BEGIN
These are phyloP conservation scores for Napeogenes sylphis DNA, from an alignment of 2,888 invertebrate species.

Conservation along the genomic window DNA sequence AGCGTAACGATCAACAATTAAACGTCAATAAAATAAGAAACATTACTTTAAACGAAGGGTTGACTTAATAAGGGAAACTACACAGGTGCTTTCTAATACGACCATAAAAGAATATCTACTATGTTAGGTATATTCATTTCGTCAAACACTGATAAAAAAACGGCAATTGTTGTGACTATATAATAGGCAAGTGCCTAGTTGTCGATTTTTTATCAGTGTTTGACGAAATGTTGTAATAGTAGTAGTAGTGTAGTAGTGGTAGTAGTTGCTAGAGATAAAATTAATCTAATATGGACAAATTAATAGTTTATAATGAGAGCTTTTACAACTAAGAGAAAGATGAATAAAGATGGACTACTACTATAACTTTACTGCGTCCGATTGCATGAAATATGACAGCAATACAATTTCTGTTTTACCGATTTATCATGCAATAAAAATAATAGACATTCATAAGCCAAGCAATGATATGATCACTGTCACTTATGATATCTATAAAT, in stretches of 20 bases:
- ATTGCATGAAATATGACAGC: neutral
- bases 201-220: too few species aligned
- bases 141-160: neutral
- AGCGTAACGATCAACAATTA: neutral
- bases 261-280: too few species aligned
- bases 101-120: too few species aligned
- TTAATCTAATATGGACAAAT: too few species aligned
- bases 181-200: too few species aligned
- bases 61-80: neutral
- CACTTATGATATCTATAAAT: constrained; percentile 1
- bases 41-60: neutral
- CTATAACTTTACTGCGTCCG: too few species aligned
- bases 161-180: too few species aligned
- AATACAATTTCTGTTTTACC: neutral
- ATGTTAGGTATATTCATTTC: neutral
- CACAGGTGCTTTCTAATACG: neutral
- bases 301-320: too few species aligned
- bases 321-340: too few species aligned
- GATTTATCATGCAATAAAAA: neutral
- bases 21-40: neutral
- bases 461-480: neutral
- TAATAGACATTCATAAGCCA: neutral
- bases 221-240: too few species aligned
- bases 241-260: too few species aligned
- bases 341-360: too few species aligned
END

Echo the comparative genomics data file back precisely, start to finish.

These are phyloP conservation scores for Napeogenes sylphis DNA, from an alignment of 2,888 invertebrate species.

Conservation along the genomic window DNA sequence AGCGTAACGATCAACAATTAAACGTCAATAAAATAAGAAACATTACTTTAAACGAAGGGTTGACTTAATAAGGGAAACTACACAGGTGCTTTCTAATACGACCATAAAAGAATATCTACTATGTTAGGTATATTCATTTCGTCAAACACTGATAAAAAAACGGCAATTGTTGTGACTATATAATAGGCAAGTGCCTAGTTGTCGATTTTTTATCAGTGTTTGACGAAATGTTGTAATAGTAGTAGTAGTGTAGTAGTGGTAGTAGTTGCTAGAGATAAAATTAATCTAATATGGACAAATTAATAGTTTATAATGAGAGCTTTTACAACTAAGAGAAAGATGAATAAAGATGGACTACTACTATAACTTTACTGCGTCCGATTGCATGAAATATGACAGCAATACAATTTCTGTTTTACCGATTTATCATGCAATAAAAATAATAGACATTCATAAGCCAAGCAATGATATGATCACTGTCACTTATGATATCTATAAAT, in stretches of 20 bases:
- ATTGCATGAAATATGACAGC: neutral
- bases 201-220: too few species aligned
- bases 141-160: neutral
- AGCGTAACGATCAACAATTA: neutral
- bases 261-280: too few species aligned
- bases 101-120: too few species aligned
- TTAATCTAATATGGACAAAT: too few species aligned
- bases 181-200: too few species aligned
- bases 61-80: neutral
- CACTTATGATATCTATAAAT: constrained; percentile 1
- bases 41-60: neutral
- CTATAACTTTACTGCGTCCG: too few species aligned
- bases 161-180: too few species aligned
- AATACAATTTCTGTTTTACC: neutral
- ATGTTAGGTATATTCATTTC: neutral
- CACAGGTGCTTTCTAATACG: neutral
- bases 301-320: too few species aligned
- bases 321-340: too few species aligned
- GATTTATCATGCAATAAAAA: neutral
- bases 21-40: neutral
- bases 461-480: neutral
- TAATAGACATTCATAAGCCA: neutral
- bases 221-240: too few species aligned
- bases 241-260: too few species aligned
- bases 341-360: too few species aligned